Sun-Herald Chess Column for May 21

The wild-card entry of a computer into the Dutch Championship, which concluded on Friday, was bound to be controversial but few could have predicted the maelstrom which the silicon participant has incited. The German company ChessBase were allowed by the Dutch Chess Federation (KNSB) to enter Fritz SSS in the tournament after agreeing to add $50,000 to the prize fund.

Many players were upset by the decision but only GM Paul Van der Sterren declared that he would refuse to play against the computer and thus miss out on any part of the $50,000.

However when IM Manuel Bosboom protested by resigning his second round game against Fritz after only four moves, a fiasco seemed imminent. Had Fritz's next opponent, GM Eric Van den Doel, joined the protest as he had planned, the tournament might have ended in farce. Instead Van den Doel decided to play but lost horribly in 15 moves.

Suddenly the world's media became fascinated by the story - a computer leading the Dutch Championship - and the KNSB could claim vindication for their publicity 'coup'. Unfortunately for the KNSB and Fritz, most of the coverage turned out to be negative. The KNSB was portrayed as having sold its soul for $50,000, the
computer's Dutch qualifications were lampooned, a protest web site was born (schaakprotest.nl) and Van der Sterren became a reluctant celebrity.

Over the board, the computer could not keep pace with the top Dutch GMs, although its two free points helped it to a highly respectable third placing. However its game against the tournament winner, given below, should send the Fritz programmers back to the motherboard.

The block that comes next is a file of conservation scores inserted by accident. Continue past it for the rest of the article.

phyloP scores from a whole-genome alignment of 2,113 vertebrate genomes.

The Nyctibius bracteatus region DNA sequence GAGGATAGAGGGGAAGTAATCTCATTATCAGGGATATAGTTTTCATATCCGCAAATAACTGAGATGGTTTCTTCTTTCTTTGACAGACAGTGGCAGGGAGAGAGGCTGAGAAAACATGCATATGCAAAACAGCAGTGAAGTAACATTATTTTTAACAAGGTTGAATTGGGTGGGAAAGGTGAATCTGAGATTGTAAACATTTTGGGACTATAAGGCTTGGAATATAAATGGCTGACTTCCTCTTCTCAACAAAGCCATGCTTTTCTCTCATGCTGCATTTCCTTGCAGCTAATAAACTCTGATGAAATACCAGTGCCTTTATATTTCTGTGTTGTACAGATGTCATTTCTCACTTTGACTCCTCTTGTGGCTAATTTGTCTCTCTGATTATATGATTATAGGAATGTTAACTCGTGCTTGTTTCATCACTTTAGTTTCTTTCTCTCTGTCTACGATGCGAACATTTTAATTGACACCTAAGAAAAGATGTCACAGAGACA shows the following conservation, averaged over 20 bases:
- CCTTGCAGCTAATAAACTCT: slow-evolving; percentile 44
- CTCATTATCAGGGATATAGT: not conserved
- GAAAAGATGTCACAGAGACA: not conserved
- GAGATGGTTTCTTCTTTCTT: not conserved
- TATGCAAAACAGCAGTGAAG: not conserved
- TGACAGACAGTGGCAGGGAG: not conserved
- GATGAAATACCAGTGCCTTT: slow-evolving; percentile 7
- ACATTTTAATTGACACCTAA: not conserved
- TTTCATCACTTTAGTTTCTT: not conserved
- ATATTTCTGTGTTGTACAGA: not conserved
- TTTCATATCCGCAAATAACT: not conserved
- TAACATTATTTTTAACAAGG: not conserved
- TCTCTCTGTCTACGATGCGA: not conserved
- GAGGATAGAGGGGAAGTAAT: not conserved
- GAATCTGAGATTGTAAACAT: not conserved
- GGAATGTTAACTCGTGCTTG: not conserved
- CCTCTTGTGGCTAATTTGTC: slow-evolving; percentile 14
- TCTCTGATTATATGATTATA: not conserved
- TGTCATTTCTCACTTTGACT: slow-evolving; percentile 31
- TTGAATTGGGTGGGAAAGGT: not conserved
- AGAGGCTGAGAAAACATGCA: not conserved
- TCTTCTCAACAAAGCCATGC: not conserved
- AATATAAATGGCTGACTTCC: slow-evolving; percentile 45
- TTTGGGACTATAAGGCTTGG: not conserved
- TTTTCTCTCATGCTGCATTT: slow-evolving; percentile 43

Rotterdam 2000
White: L.Van Wely
Black: Fritz SSS
Opening: English

1.c4 e5 2.g3 Nf6 3.Bg2 Nc6 4.Nc3 Bb4 5.a3 Bxc3 6.bxc3 0-0 7.e4 a6 8.a4 d6 9.d3 Bg4?! 10.f3 Bd7 11.Ne2 Qc8?! 12.h3 b6 13.f4 Be6?

Blocked positions are not Fritz's forte and here it walks into a simple, albeit slow, kingside pawn storm.

14.f5 Bd7 15.g4 Ne8 16.Ng3 Qd8 17.g5 Bc8 18.h4 f6 19.Qh5 Na5 20.Ra3

Continuing the no counterplay policy.

#20...Qe7 21.Nf1! Nc6 22.Ne3 Qd7 23.g6 h6 24.Ng4 Ra7 25.Rg1! 1-0

Finally the machine woke up to the fact that it has no defence against 26.Bf3 followed by 27.Bxh6!.

2000 Dutch Championship
Rotterdam, The Netherlands
Leading final scores:
1. Van Wely 8.5/11;
2. Piket 7.5;
3eq. Van der Sterren, Tiviakov, Fritz SSS 7;
5eq. Nijboer, DeVreugt 6.
****
Stein Memorial
Lvov, Ukraine
Scores after 7 rounds:
1. Ivanchuk(Ukr) 5;
2. Krasenkov(Pol) 4.5;
3. Belyavsky(Slo) 3.5;
4. Korchnoi(Swi) 3;
5eq. Romanishin(Ukr), Gelfand(Isr) 2.5.

Sarajevo, Bosnia
Leading scores after 3 rounds:
1eq. Kasparov(Rus), Morozevich(Rus), Shirov(Spa) 2.5;
4eq. Georgiev(Bul), Bareev(Rus) 2;
6eq. Adams(Eng), Topalov(Bul), Bacrot(Fra) 1.5.